Many systems also include pointers embedded in the text itself that link a specific portion to some other node or portion of text. Thus, one moves from node to node by selecting the desired "to" link, an embedded cross-reference link, or the "from" link to return to the previous node. For many documents, the "to" links can be thought of as organizational. Collectively, they frequently form a hierarchical structure analogous to the hierarchical logical structure of many conventional documents. From this perspective, the embedded, cross-reference links cross the main organizational structure.

While we can establish a rough analogy between the two, hypertext documents are much more flexible than conventional documents. for example, one can read the hypertext article just as one reads the conventional paper article by first reading the overview node, then the first section node(s), the second section, etc. However, one can also read the sections in different orders. For example, if the hierarchical structure of the article is viewed as a two-dimensional tree or organization chart instead of a linear outline, one can easily imagine that if the "to" links were shown as the children of the current node, selecting the second section before the first or perhaps skipping the first entirely. Hypertext documents are also much more convenient. To follow the cross-references in a modern encyclopedia often means moving among thrity of more (heavy) volumes. Readers do it, but it is a slow, frequently laborious, task.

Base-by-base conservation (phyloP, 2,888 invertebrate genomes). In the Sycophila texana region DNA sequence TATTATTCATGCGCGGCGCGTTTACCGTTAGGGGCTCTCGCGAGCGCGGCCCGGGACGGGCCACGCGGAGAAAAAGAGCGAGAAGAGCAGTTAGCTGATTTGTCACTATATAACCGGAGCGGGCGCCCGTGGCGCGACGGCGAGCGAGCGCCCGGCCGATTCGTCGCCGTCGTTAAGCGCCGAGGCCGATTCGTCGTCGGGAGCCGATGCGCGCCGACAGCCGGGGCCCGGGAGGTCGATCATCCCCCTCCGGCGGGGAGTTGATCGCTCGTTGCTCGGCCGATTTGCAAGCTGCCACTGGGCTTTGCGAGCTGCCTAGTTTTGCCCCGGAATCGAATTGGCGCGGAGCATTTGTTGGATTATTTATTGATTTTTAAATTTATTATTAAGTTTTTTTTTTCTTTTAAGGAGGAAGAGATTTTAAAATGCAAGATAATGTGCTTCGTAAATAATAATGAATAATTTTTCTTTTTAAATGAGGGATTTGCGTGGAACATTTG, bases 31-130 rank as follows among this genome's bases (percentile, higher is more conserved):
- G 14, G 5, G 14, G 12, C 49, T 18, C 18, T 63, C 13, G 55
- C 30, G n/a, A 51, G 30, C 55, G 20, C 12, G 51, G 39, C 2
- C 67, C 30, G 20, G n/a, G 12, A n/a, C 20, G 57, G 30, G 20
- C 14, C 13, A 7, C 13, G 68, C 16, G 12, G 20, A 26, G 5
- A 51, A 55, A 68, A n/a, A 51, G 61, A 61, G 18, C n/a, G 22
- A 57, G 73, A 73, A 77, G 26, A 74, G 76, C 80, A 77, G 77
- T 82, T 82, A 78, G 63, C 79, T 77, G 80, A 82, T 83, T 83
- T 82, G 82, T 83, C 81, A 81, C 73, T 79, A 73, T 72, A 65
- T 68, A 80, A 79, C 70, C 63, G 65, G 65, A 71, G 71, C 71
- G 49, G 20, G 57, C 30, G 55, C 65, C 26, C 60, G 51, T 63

While hypertext provides greater flexibility and convenience than conventional documents, its power and appeal increase dramatically when it is implemented in computing environments that include networked microcomputers and workstations, high-resolution displays, and large on-line storage. While following a cross-reference in a 30-volume encyclopedia can take several minutes, many hypertext systems can deliver the next node in less than a second and from a much larger body of information that might take thousands of volumes in print. While conventional publications are limited to text and graphics, hypertext nodes offer sound, video sequences, animation, even computer programs that begin running when the nodes in which they are stored are selected. While the organizational and cross-reference structures of conventional documents are fixed at the time of printing, hypertext links and nodes can be changed dynamically. Information in individual nodes can be updated, new nodes can be linked into the overall hypertext structure, and new links added to show new relationships. In some systems, users can add their own links to form new organizational structures, creating new documents from old.